In addition to electing a new mayor, Tampa voters will elect four City Council members on March 22. Though Tampa's strong-mayor form of government leaves most power to the chief executive, council members play a critical role in bringing the issues of the neighborhoods to the mayor's attention.
District 1, citywide
Mike Suarez has a rounded perspective on how to make City Hall more responsive. The 46-year-old Tampa native worked for former U.S. Sen. Bob Graham before entering the insurance business. He knows what Tampa needs to do to improve the city's business climate and to keep neighborhoods strong during the economic slowdown.
Suarez has a responsible approach for using targeted tax incentives to attract jobs and industries. He understands Tampa's diverse neighborhoods and the imperative for a citywide council member to balance the needs of different parts of town. His common sense and likable demeanor would help bring real-life issues to the front burner at City Hall. He also appreciates the importance and the time required to do constituent work.
Curtis Stokes, 42, has served various causes through his work as a community relations officer at a local bank. He was appointed to a different council seat in July. His experience is too limited, though, to overcome the strength of Suarez's pragmatic agenda, people skills and broader grasp of the city and local government.
For Tampa City Council District 1, the Times recommends Mike Suarez.
Yvonne Yolie Capin
District 3, citywide
Both candidates in this race are competent and fair-minded enough to represent a citywide constituency. Yvonne Yolie Capin, though, is a better listener and would likely be more visible.
Capin, 61, is a retired small business owner who was appointed to a different council seat in July. She has not had the time to make much of an impact. But Capin has spent her months in office on substantive issues. She has tried to referee disputes between business districts and their adjoining neighborhoods. She also has reached out to civic groups in an effort to improve relations with the private sector. These efforts are necessary for local government in these tough economic times.
Chris Hart, 66, served eight years as a Hillsborough County commissioner. He understands local government and has the right focus on improving the quality of public services. Hart has served with decency and is committed to the city, but he can lose his audience at times. Capin has better people skills, and what she lacks in experience she makes up in energy. Her proposals to reform the regulatory process are more on point.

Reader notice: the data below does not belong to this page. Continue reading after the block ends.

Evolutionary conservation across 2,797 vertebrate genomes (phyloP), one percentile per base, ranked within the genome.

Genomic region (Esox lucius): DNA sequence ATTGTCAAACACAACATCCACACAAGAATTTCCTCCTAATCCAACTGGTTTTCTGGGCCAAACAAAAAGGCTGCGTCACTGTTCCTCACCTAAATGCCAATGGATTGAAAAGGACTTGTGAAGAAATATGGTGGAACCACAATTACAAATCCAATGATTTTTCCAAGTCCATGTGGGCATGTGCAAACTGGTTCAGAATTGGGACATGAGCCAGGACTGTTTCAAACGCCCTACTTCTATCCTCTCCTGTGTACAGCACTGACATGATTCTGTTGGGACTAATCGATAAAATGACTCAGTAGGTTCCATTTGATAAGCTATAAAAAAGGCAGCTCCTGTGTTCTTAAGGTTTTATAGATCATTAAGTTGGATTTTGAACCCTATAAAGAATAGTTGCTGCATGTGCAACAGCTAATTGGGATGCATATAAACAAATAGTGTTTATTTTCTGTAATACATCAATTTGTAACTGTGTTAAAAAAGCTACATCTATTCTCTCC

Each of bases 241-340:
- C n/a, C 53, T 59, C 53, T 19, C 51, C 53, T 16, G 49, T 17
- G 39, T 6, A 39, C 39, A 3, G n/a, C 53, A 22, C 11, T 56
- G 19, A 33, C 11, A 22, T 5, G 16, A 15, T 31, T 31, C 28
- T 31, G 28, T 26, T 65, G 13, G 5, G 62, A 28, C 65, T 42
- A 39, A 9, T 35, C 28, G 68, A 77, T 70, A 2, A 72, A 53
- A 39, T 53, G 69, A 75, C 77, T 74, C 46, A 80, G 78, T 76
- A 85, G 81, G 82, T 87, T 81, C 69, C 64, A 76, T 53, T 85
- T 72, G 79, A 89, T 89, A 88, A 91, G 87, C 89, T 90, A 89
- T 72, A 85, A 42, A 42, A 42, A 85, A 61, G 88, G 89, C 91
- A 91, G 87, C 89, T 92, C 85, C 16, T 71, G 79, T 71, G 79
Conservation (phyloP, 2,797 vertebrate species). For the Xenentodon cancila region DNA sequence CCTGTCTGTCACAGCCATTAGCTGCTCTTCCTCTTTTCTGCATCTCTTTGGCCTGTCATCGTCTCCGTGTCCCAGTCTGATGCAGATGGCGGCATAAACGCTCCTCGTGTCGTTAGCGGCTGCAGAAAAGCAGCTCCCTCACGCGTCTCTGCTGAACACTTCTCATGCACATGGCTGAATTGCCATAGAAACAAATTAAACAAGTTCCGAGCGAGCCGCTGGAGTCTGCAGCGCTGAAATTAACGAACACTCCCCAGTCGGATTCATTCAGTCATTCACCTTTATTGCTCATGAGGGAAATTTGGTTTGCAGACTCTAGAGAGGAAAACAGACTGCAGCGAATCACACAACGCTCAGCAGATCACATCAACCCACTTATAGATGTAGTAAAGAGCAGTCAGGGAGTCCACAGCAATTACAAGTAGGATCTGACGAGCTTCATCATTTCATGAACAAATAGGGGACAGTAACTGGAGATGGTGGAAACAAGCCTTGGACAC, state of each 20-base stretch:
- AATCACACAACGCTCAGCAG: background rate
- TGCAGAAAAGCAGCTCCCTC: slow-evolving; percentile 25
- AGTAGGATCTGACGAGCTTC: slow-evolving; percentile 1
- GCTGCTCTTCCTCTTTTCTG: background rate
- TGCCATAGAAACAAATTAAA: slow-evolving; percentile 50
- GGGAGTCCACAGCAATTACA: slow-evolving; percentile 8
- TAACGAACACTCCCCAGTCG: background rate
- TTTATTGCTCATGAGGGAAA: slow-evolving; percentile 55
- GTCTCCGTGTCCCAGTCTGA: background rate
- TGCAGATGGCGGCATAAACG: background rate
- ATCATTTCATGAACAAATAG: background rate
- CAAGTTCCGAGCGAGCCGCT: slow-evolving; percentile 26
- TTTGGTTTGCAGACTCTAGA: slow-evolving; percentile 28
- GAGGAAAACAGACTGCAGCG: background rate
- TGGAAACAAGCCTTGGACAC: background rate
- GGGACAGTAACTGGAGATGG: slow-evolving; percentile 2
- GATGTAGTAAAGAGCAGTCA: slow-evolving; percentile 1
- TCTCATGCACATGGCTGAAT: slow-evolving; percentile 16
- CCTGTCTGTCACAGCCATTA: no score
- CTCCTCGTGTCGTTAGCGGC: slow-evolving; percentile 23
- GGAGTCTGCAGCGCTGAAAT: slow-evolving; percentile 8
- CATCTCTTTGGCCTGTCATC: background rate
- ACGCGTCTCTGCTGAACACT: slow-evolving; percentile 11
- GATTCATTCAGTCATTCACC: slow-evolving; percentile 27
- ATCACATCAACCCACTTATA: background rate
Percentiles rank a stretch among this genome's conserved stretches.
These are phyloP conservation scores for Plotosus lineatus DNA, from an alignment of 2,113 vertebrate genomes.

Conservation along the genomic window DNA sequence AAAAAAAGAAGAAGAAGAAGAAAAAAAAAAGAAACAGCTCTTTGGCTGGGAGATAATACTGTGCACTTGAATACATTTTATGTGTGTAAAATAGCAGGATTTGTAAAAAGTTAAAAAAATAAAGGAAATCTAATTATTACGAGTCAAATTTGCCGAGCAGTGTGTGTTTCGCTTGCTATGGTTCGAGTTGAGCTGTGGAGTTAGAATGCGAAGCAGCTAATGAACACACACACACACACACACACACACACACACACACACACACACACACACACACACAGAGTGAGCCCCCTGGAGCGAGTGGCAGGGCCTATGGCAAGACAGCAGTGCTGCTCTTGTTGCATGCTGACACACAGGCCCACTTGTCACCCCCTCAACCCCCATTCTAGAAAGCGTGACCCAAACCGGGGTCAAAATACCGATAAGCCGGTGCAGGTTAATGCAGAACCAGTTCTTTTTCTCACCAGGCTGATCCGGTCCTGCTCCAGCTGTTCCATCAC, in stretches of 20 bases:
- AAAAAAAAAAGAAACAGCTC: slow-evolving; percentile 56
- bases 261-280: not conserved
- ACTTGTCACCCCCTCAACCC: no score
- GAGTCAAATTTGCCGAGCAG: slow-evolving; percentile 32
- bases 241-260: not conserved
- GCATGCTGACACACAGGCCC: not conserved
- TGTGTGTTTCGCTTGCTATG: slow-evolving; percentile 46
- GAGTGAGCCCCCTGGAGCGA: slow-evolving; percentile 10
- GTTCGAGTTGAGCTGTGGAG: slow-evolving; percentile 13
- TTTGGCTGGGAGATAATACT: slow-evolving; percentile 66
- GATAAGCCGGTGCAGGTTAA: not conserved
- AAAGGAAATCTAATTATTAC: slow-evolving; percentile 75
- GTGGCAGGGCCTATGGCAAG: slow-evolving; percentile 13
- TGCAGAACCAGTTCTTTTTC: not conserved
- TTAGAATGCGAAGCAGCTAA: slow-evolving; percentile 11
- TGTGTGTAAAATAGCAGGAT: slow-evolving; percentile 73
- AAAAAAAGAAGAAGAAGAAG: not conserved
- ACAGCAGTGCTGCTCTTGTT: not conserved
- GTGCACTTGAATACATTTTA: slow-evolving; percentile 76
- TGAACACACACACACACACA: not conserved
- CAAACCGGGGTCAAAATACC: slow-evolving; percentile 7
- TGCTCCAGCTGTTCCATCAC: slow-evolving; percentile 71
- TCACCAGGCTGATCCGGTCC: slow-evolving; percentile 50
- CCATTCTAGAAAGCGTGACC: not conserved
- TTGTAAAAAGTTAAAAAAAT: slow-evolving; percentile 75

For Tampa City Council District 3, the Times recommends Yvonne Yolie Capin.
District 4, South Tampa
It says something that Harry Cohen is the standout candidate for the City Council this year. Among dozens of young candidates with something real to offer, Cohen stands apart for his experience, judgment and character.
The 40-year-old Tampa native and lawyer was until this year the top deputy to Hillsborough Circuit Court Clerk Pat Frank, where he managed 900 employees and a $60 million budget. He knows firsthand the challenges local government faces and how to save essential public services even in an era of declining revenue.
Cohen has the right agenda for South Tampa — better drainage, safer streets and investments in the city's aging infrastructure. He understands the strength that Tampa Bay's ports, airports and universities play in building the economy, and the maturity he brings to discussions on crime, transit and regional issues marks him as a problem solver.
Julie Jenkins, 49, who owns a marketing company, is thoughtful and energetic. She would be a strong advocate for neighborhoods. But Cohen's more rounded agenda makes him better prepared. He already has experience in leading local government through leaner times.
For Tampa City Council District 4, the Times recommends Harry Cohen.
District 7, North Tampa
The incumbent, Joe Caetano, lost in the first round of balloting, which means the next North Tampa council member has no institutional history or power base at City Hall. But for voters in this district, which stretches from New Tampa to portions of North Lowry Park, businesswoman Lisa Montelione, 49, would offer maturity and experience in the private sector, along with a keen understanding of the details of governance.
A former Hillsborough County planner and analyst, Montelione works in the construction industry, focusing on implementing green-sensitive and energy-saving building projects. As well, Montelione has served as president of Temple Park Civic Association and Crime Watch Association. She grasps the needs of not only her district, but all of Tampa.
From both her public and private sector experience, Montelione brings firsthand knowledge in dealing with permitting and regulatory issues.
Her opponent is self-employed businessman Charlie Perkins, 35, who, while personable, has little pragmatic understanding of how government functions or the role of the council in the city's life.
With her varied background, Lisa Montelione would best serve the interests of her constituents.
For Tampa City Council District 7, the Times recommends Lisa Montelione.